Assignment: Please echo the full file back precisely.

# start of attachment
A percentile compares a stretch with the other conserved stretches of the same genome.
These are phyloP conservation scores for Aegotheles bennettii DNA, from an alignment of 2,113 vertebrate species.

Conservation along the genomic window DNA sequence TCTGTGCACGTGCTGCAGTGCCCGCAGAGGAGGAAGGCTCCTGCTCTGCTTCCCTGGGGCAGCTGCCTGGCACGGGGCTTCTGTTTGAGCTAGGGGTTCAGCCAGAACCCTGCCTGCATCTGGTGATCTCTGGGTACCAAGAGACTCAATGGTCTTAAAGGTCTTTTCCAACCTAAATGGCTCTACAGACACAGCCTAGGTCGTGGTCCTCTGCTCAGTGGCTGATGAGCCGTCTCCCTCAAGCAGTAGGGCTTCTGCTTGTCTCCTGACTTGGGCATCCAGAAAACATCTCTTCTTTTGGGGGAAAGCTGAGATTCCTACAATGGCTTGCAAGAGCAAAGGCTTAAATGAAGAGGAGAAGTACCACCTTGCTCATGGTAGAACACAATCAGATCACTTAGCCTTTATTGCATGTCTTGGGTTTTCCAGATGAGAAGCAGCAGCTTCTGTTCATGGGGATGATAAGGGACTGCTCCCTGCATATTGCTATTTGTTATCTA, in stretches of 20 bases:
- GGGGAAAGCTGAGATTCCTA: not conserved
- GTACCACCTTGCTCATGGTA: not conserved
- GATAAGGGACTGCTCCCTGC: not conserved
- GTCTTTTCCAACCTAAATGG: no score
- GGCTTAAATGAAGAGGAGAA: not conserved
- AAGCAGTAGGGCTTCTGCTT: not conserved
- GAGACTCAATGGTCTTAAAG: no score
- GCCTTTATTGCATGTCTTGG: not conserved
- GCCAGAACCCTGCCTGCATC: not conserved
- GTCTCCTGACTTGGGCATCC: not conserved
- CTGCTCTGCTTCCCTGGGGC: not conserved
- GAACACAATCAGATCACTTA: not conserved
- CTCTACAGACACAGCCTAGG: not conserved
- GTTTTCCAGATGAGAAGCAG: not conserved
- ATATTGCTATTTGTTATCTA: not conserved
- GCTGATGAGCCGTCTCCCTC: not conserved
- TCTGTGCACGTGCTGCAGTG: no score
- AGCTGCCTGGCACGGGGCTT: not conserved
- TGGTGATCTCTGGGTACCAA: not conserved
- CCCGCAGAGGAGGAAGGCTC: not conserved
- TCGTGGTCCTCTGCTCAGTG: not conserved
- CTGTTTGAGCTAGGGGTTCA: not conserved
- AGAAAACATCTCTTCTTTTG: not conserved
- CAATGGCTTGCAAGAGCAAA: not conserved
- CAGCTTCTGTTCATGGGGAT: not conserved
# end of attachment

A percentile compares a stretch with the other conserved stretches of the same genome.
These are phyloP conservation scores for Aegotheles bennettii DNA, from an alignment of 2,113 vertebrate species.

Conservation along the genomic window DNA sequence TCTGTGCACGTGCTGCAGTGCCCGCAGAGGAGGAAGGCTCCTGCTCTGCTTCCCTGGGGCAGCTGCCTGGCACGGGGCTTCTGTTTGAGCTAGGGGTTCAGCCAGAACCCTGCCTGCATCTGGTGATCTCTGGGTACCAAGAGACTCAATGGTCTTAAAGGTCTTTTCCAACCTAAATGGCTCTACAGACACAGCCTAGGTCGTGGTCCTCTGCTCAGTGGCTGATGAGCCGTCTCCCTCAAGCAGTAGGGCTTCTGCTTGTCTCCTGACTTGGGCATCCAGAAAACATCTCTTCTTTTGGGGGAAAGCTGAGATTCCTACAATGGCTTGCAAGAGCAAAGGCTTAAATGAAGAGGAGAAGTACCACCTTGCTCATGGTAGAACACAATCAGATCACTTAGCCTTTATTGCATGTCTTGGGTTTTCCAGATGAGAAGCAGCAGCTTCTGTTCATGGGGATGATAAGGGACTGCTCCCTGCATATTGCTATTTGTTATCTA, in stretches of 20 bases:
- GGGGAAAGCTGAGATTCCTA: not conserved
- GTACCACCTTGCTCATGGTA: not conserved
- GATAAGGGACTGCTCCCTGC: not conserved
- GTCTTTTCCAACCTAAATGG: no score
- GGCTTAAATGAAGAGGAGAA: not conserved
- AAGCAGTAGGGCTTCTGCTT: not conserved
- GAGACTCAATGGTCTTAAAG: no score
- GCCTTTATTGCATGTCTTGG: not conserved
- GCCAGAACCCTGCCTGCATC: not conserved
- GTCTCCTGACTTGGGCATCC: not conserved
- CTGCTCTGCTTCCCTGGGGC: not conserved
- GAACACAATCAGATCACTTA: not conserved
- CTCTACAGACACAGCCTAGG: not conserved
- GTTTTCCAGATGAGAAGCAG: not conserved
- ATATTGCTATTTGTTATCTA: not conserved
- GCTGATGAGCCGTCTCCCTC: not conserved
- TCTGTGCACGTGCTGCAGTG: no score
- AGCTGCCTGGCACGGGGCTT: not conserved
- TGGTGATCTCTGGGTACCAA: not conserved
- CCCGCAGAGGAGGAAGGCTC: not conserved
- TCGTGGTCCTCTGCTCAGTG: not conserved
- CTGTTTGAGCTAGGGGTTCA: not conserved
- AGAAAACATCTCTTCTTTTG: not conserved
- CAATGGCTTGCAAGAGCAAA: not conserved
- CAGCTTCTGTTCATGGGGAT: not conserved